LONDON • The pound's weakness is turning everyone - from students to holidaymakers - into unwitting currency traders as Brexit nears.
Mr Adam O'Conghaile owed £36,000 (S$63,000) to the United Kingdom government when he graduated from the University of Cambridge in 2016 and returned home to Ireland.
Then Britain decided to leave the European Union (EU) and sterling tumbled, cutting the value of his debt in euros. "I'm certainly benefiting from the weakening pound at the moment, while I'm earning and saving in euros," said the 24-year-old.
"I made my first large payment of a few thousand pounds immediately after the Brexit vote, followed by another in the summer of 2017." He is planning a third before Britain exits.
Sterling touched a nine-month low in recent days on growing concern over the prospect of a cliff-edge Brexit.
International Trade Secretary Liam Fox stoked those fears when he put the risk of leaving the EU without an accord as high as 60 per cent.
Some dismissed his remarks as negotiating bluster, but even Bank of England governor Mark Carney said the chances of a no-deal Brexit are "uncomfortably high".
It's hard to project the future of my business, both in the long and short terms, when there is so much uncertainty regarding currency.
MR JACK BENDA, a London resident who founded a public relations business, Nostra Comms, earlier this year.
What has been a blessing for Mr O'Conghaile has been a costly aggravation for those in Britain looking to travel to the continent, or pay off debts abroad.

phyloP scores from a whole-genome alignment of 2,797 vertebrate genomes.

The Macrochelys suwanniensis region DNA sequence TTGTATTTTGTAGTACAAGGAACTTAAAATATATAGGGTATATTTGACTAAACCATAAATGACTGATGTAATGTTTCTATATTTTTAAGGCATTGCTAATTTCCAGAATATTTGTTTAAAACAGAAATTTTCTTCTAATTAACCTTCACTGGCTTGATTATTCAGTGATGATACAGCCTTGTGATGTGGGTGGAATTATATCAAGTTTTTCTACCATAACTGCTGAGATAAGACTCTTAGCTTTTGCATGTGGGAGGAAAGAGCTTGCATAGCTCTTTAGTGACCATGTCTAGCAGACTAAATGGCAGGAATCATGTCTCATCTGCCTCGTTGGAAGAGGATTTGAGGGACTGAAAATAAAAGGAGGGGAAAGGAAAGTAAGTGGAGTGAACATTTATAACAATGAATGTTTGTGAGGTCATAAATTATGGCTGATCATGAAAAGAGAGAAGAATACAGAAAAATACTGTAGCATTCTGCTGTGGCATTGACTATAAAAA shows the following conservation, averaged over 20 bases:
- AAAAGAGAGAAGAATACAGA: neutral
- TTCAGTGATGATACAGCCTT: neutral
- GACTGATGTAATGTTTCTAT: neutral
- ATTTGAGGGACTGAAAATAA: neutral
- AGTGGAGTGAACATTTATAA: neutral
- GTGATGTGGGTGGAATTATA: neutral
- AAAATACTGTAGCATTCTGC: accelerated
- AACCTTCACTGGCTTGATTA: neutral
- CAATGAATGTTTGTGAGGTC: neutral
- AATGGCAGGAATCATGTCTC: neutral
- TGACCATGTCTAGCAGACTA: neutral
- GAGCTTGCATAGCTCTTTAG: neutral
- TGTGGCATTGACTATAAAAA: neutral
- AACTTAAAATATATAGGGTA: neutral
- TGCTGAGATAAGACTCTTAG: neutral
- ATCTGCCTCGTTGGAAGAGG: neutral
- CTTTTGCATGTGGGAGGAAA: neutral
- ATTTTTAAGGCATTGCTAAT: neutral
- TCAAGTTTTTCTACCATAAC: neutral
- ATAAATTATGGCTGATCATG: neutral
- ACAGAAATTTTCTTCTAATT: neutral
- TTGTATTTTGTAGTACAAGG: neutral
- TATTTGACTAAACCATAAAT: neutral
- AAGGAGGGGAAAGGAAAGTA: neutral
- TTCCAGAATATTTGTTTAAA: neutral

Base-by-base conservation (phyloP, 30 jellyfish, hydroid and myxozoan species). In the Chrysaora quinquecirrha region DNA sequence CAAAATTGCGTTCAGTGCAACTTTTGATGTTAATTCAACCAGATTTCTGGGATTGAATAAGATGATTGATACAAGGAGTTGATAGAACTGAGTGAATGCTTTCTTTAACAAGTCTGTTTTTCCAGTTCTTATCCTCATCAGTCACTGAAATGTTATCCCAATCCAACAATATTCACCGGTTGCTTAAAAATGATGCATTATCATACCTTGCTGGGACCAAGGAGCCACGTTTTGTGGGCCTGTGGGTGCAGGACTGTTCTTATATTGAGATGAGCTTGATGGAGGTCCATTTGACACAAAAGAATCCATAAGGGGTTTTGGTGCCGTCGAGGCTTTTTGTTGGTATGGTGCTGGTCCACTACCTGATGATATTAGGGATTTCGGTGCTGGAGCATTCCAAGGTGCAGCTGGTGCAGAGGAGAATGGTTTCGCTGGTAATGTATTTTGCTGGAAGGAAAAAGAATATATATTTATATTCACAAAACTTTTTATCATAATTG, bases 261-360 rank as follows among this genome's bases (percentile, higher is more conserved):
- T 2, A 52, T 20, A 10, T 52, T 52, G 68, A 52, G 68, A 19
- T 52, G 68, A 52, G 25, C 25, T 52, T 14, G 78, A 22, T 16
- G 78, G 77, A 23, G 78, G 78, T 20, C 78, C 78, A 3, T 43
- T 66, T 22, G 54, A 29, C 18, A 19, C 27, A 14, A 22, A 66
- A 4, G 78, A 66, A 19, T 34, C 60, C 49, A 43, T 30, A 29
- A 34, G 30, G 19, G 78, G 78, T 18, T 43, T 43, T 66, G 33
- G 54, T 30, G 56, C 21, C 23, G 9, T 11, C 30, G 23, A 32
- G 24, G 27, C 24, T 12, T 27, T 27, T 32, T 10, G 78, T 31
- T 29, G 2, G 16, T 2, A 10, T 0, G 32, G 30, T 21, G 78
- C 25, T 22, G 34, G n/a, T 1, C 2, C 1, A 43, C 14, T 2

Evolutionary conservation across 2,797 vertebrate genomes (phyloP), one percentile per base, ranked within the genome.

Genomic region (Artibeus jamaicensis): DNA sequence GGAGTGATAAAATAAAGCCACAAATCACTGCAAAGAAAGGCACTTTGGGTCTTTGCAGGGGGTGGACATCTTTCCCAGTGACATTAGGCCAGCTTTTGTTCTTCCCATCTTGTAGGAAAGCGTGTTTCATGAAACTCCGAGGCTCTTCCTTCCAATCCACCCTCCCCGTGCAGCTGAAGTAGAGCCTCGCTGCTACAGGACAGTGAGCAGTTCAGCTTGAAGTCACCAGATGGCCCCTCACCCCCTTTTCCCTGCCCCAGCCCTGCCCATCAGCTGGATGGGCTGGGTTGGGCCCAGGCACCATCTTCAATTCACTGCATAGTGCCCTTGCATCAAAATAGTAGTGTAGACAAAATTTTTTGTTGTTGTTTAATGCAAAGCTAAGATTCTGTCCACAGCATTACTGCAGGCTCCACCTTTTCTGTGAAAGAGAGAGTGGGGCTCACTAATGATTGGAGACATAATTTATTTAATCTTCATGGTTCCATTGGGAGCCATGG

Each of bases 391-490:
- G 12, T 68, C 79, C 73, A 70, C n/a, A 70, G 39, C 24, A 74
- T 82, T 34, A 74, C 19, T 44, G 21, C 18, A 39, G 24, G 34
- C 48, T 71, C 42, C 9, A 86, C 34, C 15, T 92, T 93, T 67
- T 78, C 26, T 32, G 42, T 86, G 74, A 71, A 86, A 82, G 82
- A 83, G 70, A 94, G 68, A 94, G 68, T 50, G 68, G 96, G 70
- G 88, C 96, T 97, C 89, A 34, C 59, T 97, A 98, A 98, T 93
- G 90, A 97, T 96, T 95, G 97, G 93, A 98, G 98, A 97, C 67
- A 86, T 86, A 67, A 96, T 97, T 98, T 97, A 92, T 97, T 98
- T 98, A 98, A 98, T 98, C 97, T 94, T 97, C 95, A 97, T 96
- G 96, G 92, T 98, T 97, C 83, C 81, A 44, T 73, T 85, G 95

October and November will be a crucial period, as investors, business executives and consumers alike wait to see whether the UK and EU can reach an accord.
In a no-deal scenario, the pound could sell off quickly, said Mr Stuart Bennett, head of G10-foreign-exchange strategy at Banco Santander in London.
"The consensus seems to be that there will be a deal, which would make no deal more of a shock."
The pound's weakness is also complicating life for Britons with European clients. Mr Jack Benda lives in London, where he founded a public relations business, Nostra Comms, earlier this year.
While a weaker pound could make his services cheaper for European clients, the volatility has made international companies more wary of the UK and increased the costs of business travel on the continent, he said. "It's hard to project the future of my business, both in the long and short terms, when there is so much uncertainty regarding currency," Mr Benda said.
For now, the main beneficiaries are those who want to travel to Britain. "We will make a new high in euro-sterling at some point," said Mr Kit Juckes, a strategist at Societe Generale in London, in an interview with Bloomberg Television. "We will have tourists all over this town."